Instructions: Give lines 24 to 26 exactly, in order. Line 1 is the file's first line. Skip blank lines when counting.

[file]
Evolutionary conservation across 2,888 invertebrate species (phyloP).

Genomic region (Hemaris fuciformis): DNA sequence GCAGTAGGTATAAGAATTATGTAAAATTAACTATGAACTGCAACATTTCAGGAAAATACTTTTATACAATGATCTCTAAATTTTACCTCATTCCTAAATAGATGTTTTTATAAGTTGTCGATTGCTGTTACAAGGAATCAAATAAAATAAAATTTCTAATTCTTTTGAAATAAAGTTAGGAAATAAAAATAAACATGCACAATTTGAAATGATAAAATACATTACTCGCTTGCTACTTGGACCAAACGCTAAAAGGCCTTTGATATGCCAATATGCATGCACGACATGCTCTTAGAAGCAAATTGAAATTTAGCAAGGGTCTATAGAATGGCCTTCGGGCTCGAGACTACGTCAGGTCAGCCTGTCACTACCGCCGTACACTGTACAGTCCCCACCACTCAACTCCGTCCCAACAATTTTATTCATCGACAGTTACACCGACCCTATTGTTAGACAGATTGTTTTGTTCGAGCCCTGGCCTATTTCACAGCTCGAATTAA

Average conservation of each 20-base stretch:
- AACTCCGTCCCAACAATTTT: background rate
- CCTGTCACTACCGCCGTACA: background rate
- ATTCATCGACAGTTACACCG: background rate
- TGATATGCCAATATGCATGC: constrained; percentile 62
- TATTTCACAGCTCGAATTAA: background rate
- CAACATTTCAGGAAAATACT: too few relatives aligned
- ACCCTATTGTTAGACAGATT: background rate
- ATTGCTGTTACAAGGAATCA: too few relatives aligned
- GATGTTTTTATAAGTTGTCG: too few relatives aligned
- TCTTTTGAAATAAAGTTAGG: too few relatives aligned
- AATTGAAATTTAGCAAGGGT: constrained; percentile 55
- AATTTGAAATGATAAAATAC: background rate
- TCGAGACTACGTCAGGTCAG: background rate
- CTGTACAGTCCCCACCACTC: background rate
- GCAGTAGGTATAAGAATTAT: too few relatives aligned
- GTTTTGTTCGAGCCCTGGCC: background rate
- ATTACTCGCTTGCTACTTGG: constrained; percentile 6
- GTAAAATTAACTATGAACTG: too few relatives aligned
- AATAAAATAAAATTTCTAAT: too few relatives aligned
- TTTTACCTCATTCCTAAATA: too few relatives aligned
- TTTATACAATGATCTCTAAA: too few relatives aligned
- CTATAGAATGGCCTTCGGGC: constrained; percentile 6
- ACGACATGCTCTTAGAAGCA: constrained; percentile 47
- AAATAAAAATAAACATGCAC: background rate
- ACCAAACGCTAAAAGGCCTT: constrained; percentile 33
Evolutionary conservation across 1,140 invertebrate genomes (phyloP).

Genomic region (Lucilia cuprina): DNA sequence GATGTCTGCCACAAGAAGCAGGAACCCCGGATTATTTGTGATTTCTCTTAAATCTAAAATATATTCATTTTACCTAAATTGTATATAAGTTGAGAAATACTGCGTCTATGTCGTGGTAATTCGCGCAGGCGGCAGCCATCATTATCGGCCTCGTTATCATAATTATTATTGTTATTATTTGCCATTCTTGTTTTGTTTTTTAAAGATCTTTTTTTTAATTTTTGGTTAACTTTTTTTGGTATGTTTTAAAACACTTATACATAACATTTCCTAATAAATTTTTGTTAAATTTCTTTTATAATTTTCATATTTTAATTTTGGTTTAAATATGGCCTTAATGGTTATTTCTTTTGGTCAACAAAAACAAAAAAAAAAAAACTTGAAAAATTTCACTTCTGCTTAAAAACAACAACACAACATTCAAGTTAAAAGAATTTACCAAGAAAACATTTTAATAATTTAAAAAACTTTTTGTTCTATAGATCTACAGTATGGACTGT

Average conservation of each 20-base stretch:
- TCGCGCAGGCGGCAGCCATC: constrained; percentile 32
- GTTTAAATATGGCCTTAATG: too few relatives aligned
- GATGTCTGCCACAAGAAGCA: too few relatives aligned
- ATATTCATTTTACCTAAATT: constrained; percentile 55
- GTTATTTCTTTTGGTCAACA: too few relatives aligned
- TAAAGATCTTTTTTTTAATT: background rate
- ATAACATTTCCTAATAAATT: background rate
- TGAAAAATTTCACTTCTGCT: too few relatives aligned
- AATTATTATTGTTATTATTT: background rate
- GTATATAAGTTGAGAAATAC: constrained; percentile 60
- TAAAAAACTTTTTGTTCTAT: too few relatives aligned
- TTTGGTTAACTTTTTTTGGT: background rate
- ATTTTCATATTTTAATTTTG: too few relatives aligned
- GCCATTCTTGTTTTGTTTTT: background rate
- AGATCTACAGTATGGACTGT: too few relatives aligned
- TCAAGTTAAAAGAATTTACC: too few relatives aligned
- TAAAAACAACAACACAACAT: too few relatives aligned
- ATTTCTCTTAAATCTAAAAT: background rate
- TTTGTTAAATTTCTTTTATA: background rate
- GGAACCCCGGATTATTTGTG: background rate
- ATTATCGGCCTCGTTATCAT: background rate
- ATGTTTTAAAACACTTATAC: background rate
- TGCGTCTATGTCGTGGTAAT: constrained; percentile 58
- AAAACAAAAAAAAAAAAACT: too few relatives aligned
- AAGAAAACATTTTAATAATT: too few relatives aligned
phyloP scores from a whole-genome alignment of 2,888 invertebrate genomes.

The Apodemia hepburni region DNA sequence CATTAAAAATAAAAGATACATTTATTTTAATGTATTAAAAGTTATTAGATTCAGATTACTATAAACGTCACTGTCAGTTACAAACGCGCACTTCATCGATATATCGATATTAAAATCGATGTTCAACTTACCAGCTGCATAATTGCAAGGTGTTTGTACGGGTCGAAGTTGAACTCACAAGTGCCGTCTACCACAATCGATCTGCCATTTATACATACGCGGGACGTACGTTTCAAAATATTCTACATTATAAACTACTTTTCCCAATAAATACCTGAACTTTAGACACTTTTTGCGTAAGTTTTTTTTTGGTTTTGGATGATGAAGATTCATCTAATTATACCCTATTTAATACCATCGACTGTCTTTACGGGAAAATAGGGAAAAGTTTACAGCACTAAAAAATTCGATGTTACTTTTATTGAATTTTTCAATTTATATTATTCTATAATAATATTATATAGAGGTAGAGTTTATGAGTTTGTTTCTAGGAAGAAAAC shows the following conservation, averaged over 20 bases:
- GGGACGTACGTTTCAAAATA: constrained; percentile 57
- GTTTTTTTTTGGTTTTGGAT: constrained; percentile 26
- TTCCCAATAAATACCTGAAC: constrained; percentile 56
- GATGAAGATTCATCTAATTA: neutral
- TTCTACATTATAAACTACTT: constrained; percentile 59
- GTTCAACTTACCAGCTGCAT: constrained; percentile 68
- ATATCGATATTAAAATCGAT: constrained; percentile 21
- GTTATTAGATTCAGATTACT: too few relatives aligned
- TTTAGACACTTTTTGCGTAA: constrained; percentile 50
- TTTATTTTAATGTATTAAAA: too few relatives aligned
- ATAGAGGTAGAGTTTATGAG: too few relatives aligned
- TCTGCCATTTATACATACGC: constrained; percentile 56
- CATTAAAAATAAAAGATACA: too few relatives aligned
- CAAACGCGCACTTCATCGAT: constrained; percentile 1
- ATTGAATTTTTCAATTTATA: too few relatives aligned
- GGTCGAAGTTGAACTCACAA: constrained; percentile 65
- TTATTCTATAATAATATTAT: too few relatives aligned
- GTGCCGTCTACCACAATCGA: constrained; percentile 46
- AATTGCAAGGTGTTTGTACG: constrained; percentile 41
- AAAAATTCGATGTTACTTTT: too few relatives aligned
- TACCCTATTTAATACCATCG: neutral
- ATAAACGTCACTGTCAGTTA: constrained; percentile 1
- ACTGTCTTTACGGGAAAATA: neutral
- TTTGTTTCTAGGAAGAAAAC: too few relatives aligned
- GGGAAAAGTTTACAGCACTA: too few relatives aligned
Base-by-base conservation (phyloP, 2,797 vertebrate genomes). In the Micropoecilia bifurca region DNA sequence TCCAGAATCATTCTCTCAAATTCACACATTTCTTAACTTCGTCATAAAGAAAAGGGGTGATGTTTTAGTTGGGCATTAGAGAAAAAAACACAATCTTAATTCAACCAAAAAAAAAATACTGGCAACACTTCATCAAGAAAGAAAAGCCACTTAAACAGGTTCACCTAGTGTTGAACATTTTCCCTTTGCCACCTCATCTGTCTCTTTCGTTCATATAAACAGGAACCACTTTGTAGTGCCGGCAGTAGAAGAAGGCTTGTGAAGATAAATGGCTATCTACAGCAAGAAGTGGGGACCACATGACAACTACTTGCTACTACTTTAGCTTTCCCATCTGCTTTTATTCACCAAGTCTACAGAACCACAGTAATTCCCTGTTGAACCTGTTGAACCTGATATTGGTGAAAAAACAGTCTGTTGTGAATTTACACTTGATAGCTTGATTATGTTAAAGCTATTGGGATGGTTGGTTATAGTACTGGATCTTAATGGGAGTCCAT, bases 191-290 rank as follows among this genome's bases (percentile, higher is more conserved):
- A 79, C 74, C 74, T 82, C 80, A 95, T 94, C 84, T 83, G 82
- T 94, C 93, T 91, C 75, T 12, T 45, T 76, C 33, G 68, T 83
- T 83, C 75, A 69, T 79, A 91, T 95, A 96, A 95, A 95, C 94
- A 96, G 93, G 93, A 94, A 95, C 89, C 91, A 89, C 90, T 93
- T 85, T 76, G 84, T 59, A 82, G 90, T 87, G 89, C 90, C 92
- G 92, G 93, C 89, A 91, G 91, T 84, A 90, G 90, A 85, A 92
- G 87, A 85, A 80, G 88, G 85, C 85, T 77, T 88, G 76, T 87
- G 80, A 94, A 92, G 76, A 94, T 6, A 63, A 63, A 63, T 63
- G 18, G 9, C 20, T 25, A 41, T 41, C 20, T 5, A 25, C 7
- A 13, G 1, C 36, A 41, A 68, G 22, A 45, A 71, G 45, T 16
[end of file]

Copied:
- TTTATACAATGATCTCTAAA: too few relatives aligned
- CTATAGAATGGCCTTCGGGC: constrained; percentile 6
- ACGACATGCTCTTAGAAGCA: constrained; percentile 47